Tag Archives: Willis Cowling

- “Have you any wool? Yes sir, yes sir, three bags full!”



The wool of Merino sheep was highly prized and for centuries the flocks were not allowed to be exported from their home in Spain. One of the few individuals to get Merinos into the United States was U.S. minister to Spain David Humphreys, who imported twenty-five rams and seventy-five ewes to his home in Connecticut in 1802. The Library of Virginia has a copy of Humphreys’s 1804 book The miscellaneous works of David Humphreys, late minister plenipotentiary —to the court of Madrid, which contains an essay on Merino sheep. Thomas Jefferson was also particularly interested in the improvements of sheep herds and by 1810 had acquired his own herd of Merino sheep. The demand for Merinos soon reached manic proportions, a bubble was created, and like all bubbles there was a crash. (For more on this subject see Monticello’s article on sheep.)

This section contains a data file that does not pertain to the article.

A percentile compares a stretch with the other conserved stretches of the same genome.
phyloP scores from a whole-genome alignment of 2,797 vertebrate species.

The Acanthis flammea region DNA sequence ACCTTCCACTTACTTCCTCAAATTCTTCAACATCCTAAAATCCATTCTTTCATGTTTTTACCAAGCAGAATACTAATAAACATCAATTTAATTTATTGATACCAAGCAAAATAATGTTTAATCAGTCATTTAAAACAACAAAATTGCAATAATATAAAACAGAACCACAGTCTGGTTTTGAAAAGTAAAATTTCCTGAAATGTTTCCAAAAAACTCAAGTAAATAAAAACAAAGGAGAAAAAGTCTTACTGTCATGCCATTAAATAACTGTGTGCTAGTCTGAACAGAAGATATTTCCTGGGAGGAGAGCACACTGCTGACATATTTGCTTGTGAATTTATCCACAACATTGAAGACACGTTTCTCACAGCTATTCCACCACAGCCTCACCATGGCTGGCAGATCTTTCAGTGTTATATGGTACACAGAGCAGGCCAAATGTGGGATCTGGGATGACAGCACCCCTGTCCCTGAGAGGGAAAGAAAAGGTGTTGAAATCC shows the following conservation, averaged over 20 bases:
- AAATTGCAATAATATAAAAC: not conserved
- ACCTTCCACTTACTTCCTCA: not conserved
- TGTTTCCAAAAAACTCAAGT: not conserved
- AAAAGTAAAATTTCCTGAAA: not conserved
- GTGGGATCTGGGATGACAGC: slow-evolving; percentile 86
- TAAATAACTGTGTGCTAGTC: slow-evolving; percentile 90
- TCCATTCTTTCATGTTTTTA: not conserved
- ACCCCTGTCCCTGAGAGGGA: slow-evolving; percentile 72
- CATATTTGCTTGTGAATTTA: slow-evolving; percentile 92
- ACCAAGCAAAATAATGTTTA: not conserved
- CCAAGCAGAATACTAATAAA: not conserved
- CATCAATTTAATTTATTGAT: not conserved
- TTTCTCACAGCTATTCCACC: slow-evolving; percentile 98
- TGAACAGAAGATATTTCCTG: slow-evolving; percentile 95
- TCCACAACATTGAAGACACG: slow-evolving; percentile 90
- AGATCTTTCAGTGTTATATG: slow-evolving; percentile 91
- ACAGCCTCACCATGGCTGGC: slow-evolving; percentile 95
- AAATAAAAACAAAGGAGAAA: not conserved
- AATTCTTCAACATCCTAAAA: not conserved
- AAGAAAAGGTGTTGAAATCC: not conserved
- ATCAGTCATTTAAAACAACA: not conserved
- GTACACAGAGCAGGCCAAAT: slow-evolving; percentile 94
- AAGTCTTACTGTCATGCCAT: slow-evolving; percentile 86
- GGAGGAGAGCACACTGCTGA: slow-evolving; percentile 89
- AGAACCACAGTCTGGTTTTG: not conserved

Amongst the Cowling Papers found in the City of Richmond records is a letter dated 14 August 1827 from William DuVal (1748-1842), a Virginia lawyer, legislator, and planter, to Willis Cowling (1788-1828), a Richmond cabinetmaker. Enclosed in the letter is a sample of Merino wool. DuVal wrote to ask Cowling if he would sell two hundred pounds of Merino wool to buy material for slave clothing. Cowling was a good choice for carrying out DuVal’s request as he regularly dealt with merchants … read more »

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